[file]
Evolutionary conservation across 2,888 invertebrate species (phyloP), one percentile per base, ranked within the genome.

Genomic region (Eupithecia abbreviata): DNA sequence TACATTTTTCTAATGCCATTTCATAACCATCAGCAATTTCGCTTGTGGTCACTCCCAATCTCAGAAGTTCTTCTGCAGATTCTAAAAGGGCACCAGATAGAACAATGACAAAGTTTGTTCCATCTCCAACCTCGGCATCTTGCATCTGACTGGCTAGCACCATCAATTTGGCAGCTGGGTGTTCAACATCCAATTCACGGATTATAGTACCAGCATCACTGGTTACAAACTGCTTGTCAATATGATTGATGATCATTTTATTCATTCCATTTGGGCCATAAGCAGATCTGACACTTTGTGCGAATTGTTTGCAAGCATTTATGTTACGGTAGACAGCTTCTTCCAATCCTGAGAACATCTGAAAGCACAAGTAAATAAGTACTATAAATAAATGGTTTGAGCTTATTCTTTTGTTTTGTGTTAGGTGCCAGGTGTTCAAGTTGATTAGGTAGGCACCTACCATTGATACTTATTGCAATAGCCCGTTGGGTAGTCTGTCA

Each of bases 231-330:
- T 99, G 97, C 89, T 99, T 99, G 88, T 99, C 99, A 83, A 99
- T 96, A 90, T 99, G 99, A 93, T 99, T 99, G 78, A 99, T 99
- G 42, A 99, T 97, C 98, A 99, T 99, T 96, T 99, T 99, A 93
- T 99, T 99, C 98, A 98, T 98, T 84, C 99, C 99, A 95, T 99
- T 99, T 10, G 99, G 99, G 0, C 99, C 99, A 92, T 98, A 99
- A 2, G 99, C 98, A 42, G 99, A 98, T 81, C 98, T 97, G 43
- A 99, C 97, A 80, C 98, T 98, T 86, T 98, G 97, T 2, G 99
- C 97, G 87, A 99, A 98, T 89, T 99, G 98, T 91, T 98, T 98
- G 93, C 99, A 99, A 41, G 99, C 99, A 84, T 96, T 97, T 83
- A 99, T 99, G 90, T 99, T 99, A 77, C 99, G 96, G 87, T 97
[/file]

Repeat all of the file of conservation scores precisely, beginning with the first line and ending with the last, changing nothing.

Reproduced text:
Evolutionary conservation across 2,888 invertebrate species (phyloP), one percentile per base, ranked within the genome.

Genomic region (Eupithecia abbreviata): DNA sequence TACATTTTTCTAATGCCATTTCATAACCATCAGCAATTTCGCTTGTGGTCACTCCCAATCTCAGAAGTTCTTCTGCAGATTCTAAAAGGGCACCAGATAGAACAATGACAAAGTTTGTTCCATCTCCAACCTCGGCATCTTGCATCTGACTGGCTAGCACCATCAATTTGGCAGCTGGGTGTTCAACATCCAATTCACGGATTATAGTACCAGCATCACTGGTTACAAACTGCTTGTCAATATGATTGATGATCATTTTATTCATTCCATTTGGGCCATAAGCAGATCTGACACTTTGTGCGAATTGTTTGCAAGCATTTATGTTACGGTAGACAGCTTCTTCCAATCCTGAGAACATCTGAAAGCACAAGTAAATAAGTACTATAAATAAATGGTTTGAGCTTATTCTTTTGTTTTGTGTTAGGTGCCAGGTGTTCAAGTTGATTAGGTAGGCACCTACCATTGATACTTATTGCAATAGCCCGTTGGGTAGTCTGTCA

Each of bases 231-330:
- T 99, G 97, C 89, T 99, T 99, G 88, T 99, C 99, A 83, A 99
- T 96, A 90, T 99, G 99, A 93, T 99, T 99, G 78, A 99, T 99
- G 42, A 99, T 97, C 98, A 99, T 99, T 96, T 99, T 99, A 93
- T 99, T 99, C 98, A 98, T 98, T 84, C 99, C 99, A 95, T 99
- T 99, T 10, G 99, G 99, G 0, C 99, C 99, A 92, T 98, A 99
- A 2, G 99, C 98, A 42, G 99, A 98, T 81, C 98, T 97, G 43
- A 99, C 97, A 80, C 98, T 98, T 86, T 98, G 97, T 2, G 99
- C 97, G 87, A 99, A 98, T 89, T 99, G 98, T 91, T 98, T 98
- G 93, C 99, A 99, A 41, G 99, C 99, A 84, T 96, T 97, T 83
- A 99, T 99, G 90, T 99, T 99, A 77, C 99, G 96, G 87, T 97